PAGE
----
By any benchmark that you care to examine this is poor public policy. We have done recent surveys, and they are good quality surveys, of the Australian population that say that 64 per cent of people think that money spent on health rebates is a good use of taxpayer funds. I endorse that sentiment of the Australian community. That is why we argue for such high rates of taxation generally in Australia today. We say we need to pay all this tax so we can have a good quality healthcare system and so that we can look after those people who cannot look after themselves ordinarily. It ought to be one of the first priorities of business for a government to put that money into health care. Why would 64 per cent of Australians support healthcare rebates, even if they were for wealthier people? It is because they know that under that small incentive based policy you provide great benefit for the healthcare system. Not only do you give a rebate, the 30 per cent rebate given by the Australian government, you encourage those people who can afford to put more of their capital into private health insurance to do so. They put more of their capital into the healthcare system and so the total pool of people putting money into healthcare increases. It is better for every stratum of Australian society. That is good public policy.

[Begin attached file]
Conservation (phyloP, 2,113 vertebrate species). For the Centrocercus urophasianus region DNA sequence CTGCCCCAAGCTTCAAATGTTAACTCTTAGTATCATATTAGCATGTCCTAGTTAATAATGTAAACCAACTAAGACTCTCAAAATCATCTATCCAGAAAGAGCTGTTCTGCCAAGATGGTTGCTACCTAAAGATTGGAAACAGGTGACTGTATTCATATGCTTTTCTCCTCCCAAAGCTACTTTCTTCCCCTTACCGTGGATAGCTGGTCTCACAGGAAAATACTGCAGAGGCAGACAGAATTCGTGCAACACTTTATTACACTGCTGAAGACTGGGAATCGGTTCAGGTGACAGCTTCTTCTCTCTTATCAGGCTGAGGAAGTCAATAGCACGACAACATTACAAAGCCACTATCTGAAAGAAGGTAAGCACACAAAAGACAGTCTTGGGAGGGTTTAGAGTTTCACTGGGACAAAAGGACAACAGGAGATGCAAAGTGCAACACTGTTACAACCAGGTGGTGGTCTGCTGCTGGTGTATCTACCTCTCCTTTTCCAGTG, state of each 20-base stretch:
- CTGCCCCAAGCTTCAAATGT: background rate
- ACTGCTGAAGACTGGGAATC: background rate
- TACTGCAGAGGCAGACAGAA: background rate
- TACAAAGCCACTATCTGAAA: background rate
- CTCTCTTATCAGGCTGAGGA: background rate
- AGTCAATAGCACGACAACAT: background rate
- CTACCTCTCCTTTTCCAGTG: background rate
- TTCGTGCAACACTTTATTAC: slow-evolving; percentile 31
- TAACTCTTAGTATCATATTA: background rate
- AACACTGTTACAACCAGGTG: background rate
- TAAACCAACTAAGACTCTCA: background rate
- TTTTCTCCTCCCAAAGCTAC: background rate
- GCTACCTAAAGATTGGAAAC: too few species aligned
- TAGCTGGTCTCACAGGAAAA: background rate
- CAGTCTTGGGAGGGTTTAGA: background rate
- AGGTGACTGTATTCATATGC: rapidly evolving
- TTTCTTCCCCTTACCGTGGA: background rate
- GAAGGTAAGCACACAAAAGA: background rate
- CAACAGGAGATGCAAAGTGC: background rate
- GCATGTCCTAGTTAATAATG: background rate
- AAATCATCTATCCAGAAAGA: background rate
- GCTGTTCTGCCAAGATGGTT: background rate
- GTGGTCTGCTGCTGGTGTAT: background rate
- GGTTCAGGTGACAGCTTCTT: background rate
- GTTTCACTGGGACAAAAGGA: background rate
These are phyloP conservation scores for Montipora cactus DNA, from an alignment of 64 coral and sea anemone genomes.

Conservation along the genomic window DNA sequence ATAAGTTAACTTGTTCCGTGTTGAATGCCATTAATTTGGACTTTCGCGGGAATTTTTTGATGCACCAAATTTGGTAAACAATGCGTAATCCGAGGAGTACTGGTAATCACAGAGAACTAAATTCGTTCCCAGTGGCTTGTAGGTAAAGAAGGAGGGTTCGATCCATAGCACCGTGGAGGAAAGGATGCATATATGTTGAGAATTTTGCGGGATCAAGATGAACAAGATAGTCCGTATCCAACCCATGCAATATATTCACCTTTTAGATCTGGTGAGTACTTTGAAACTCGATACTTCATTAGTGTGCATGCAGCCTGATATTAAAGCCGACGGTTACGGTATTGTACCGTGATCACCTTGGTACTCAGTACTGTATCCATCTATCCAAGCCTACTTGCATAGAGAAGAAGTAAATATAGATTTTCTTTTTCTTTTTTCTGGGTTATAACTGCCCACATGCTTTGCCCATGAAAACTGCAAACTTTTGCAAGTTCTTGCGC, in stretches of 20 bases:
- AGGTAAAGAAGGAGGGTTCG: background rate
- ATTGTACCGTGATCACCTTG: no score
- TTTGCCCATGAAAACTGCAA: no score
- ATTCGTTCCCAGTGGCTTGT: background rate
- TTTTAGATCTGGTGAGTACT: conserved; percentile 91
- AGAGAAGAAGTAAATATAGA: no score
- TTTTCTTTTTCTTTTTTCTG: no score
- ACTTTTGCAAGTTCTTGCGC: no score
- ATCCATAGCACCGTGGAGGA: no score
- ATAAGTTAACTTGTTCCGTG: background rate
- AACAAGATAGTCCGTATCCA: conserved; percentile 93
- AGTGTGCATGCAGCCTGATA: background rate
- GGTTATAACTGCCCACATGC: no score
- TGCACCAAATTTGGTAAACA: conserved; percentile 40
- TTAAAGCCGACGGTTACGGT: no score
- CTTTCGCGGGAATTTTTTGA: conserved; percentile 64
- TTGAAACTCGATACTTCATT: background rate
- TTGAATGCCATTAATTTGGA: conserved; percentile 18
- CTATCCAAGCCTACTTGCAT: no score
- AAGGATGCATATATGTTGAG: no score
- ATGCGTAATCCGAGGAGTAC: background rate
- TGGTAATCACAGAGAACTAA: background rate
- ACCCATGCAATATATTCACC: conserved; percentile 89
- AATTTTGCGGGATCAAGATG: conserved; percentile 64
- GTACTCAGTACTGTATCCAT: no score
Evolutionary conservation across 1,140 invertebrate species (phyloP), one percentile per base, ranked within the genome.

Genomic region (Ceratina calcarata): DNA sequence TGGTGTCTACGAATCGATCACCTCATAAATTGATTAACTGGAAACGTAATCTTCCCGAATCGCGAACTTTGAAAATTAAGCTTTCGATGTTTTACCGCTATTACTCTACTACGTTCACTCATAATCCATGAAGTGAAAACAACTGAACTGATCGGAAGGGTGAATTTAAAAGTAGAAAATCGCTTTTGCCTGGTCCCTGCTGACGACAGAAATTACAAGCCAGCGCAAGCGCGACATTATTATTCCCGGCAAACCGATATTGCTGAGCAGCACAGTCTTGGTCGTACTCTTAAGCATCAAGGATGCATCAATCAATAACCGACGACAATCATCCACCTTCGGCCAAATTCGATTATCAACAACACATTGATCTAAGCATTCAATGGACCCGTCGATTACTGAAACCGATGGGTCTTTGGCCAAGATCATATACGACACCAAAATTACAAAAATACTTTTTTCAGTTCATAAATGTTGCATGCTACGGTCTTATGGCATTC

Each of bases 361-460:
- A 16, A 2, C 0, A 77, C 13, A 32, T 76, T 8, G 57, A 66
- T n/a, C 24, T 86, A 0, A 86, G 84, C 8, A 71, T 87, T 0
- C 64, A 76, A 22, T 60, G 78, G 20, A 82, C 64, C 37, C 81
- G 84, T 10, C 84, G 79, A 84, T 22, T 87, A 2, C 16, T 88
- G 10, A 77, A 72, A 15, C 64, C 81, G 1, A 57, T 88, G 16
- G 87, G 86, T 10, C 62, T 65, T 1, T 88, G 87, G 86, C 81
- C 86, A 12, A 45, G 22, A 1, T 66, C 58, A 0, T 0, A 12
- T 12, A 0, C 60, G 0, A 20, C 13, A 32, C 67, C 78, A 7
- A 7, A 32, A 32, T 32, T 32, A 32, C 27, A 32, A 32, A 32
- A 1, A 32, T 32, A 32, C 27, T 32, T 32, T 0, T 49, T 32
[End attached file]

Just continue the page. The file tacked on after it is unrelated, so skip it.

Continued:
That is why the coalition is so committed to these measures. It is why we introduced them. It is why the coalition is fighting so hard for the private healthcare rebates. We know that this produces a better healthcare system for every person in this country today. That is an inescapable fact that the government refuses to acknowledge. Instead, it focuses on class warfare, cleaners versus billionaires—its fake construct. If focuses on anything that will disguise the fact that it is desperate for revenue because it is throwing away billions of dollars of Australian taxpayers' money on every crazy project going around. Industry that cannot compete? Here is $3 billion. Couple of hundred workers in a key seat? Have another billion.